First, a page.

I also have below in the error log of the waiting member (where the “while” was run – line wrapping added for better readability):

2018-01-10T16:33:47.206156Z 57 [ERROR] Slave SQL for channel 'group_replication_applier':
Could not execute Write_rows event on table test_jfg_ws.test_jfg_ws; Duplicate entry 'y' for key 'str',
Error_code: 1062; handler error HA_ERR_FOUND_DUPP_KEY; the event's master log FIRST, end_log_pos 168, Error_code: 1062
2018-01-10T16:33:47.206189Z 57 [Warning] Slave: Duplicate entry 'y' for key 'str' Error_code: 1062
2018-01-10T16:33:47.206193Z 57 [ERROR] Error running query, slave SQL thread aborted.
Fix the problem, and restart the slave SQL thread with "SLAVE START". We stopped at log 'FIRST' position 144
2018-01-10T16:33:47.206204Z 57 [ERROR] Plugin group_replication reported: 'The applier thread execution was aborted.
Unable to process more transactions, this member will now leave the group.'
2018-01-10T16:33:47.206257Z 54 [ERROR] Plugin group_replication reported: 'Fatal error during execution
on the Applier process of Group Replication. The server will now leave the group.'
2018-01-10T16:33:47.206325Z 54 [ERROR] Plugin group_replication reported: 'The server was automatically set into
read only mode after an error was detected.'

And I have very similar to above in the error log of the other member (where the ALTER was run), only the first three lines are a little different:

2018-01-10T16:33:43.473575Z 28 [ERROR] Slave SQL for channel 'group_replication_applier':
Could not execute Write_rows event on table test_jfg_ws.test_jfg_ws; Duplicate entry 'Y' for key 'str',
Error_code: 1062; handler error HA_ERR_FOUND_DUPP_KEY; the event's master log FIRST, end_log_pos 168, Error_code: 1062
2018-01-10T16:33:43.473603Z 28 [Warning] Slave: Duplicate entry 'Y' for key 'str' Error_code: 1062
2018-01-10T16:33:43.473608Z 28 [ERROR] Error running query, slave SQL thread aborted.
Fix the problem, and restart the slave SQL thread with "SLAVE START". We stopped at log 'FIRST' position 65

We can also see the following in Performance Schema on the two members respectively:

> SELECT * FROM performance_schema.replication_applier_status_by_worker
->   WHERE CHANNEL_NAME = 'group_replication_applier'G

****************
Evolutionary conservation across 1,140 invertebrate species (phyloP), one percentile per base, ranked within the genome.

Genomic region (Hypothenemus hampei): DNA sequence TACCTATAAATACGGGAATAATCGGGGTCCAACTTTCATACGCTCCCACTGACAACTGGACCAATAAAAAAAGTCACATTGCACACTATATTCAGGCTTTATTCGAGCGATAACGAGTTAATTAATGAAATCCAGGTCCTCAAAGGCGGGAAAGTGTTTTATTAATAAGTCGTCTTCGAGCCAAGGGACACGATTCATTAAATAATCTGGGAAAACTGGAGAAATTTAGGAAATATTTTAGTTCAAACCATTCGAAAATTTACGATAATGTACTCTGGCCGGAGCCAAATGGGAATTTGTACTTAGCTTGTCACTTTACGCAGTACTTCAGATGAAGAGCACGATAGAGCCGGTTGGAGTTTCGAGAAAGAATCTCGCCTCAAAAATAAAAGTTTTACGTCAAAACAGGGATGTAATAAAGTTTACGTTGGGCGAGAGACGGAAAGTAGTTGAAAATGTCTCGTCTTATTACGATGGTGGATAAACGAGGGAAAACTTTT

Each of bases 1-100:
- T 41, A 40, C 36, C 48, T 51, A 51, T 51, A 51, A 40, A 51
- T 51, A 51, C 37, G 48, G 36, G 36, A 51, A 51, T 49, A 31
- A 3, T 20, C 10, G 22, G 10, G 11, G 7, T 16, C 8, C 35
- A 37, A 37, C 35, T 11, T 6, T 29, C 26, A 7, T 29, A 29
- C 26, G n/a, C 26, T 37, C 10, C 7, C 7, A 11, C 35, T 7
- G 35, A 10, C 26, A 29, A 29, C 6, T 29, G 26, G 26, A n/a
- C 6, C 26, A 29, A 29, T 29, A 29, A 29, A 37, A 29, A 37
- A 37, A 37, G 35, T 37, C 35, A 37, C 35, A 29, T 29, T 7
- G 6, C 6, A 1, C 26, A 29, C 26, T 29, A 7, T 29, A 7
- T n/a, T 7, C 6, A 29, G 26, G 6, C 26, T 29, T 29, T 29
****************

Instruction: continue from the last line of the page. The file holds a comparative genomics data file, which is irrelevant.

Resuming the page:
*************************** 1. row ***************************
CHANNEL_NAME: group_replication_applier
WORKER_ID: 0
THREAD_ID: NULL
SERVICE_STATE: OFF
LAST_SEEN_TRANSACTION: UUID:111
LAST_ERROR_NUMBER: 1062
LAST_ERROR_MESSAGE: Could not execute Write_rows event on table test_jfg_ws.test_jfg_ws;
Duplicate entry 'y' for key 'str', Error_code: 1062; handler error HA_ERR_FOUND_DUPP_KEY;
the event's master log FIRST, end_log_pos 168
LAST_ERROR_TIMESTAMP: 2018-01-10 17:33:47
1 row in set (0.00 sec)
> SELECT * FROM performance_schema.replication_applier_status_by_worker
->   WHERE CHANNEL_NAME = 'group_replication_applier'G
*************************** 1. row ***************************
CHANNEL_NAME: group_replication_applier
WORKER_ID: 0
THREAD_ID: NULL
SERVICE_STATE: OFF
LAST_SEEN_TRANSACTION: UUID:1000003
LAST_ERROR_NUMBER: 1062
LAST_ERROR_MESSAGE: Could not execute Write_rows event on table test_jfg_ws.test_jfg_ws;
Duplicate entry 'Y' for key 'str', Error_code: 1062; handler error HA_ERR_FOUND_DUPP_KEY;
the event's master log FIRST, end_log_pos 168
LAST_ERROR_TIMESTAMP: 2018-01-10 17:33:43
1 row in set (0.00 sec)

Finally, let’s look at the data stored in each node.  On the node where we ran the while and on the node where we ran the ALTER, we respectively have:

> SELECT * FROM test_jfg_ws.test_jfg_ws;
+----+-----+
| id | str |
+----+-----+
| 13 | Y   |
|  4 | z   |
+----+-----+
2 rows in set (0.00 sec)
> SELECT * FROM test_jfg_ws.test_jfg_ws;
+----+-----+
| id | str |
+----+-----+
| 11 | y   |
|  4 | z   |
+----+-----+
2 rows in set (0.00 sec)

At this point, we have a data consistency problem (and an availability problem as the group does not accept writes anymore).  So I opened Bug#89194: Wrong certification lead to data inconsistency and GR breakage.

Also, and I will not discuss those in more detail here, my tests on Group Replication allowed to find a few behaviors that I think should be improved or that I consider wrong.  So I opened the following bugs/feature requests:

And this feature request from the last post is still relevant:

Fixing this broken group will be the subject of a next post.

Source link

Leave a Reply

Your email address will not be published. Required fields are marked *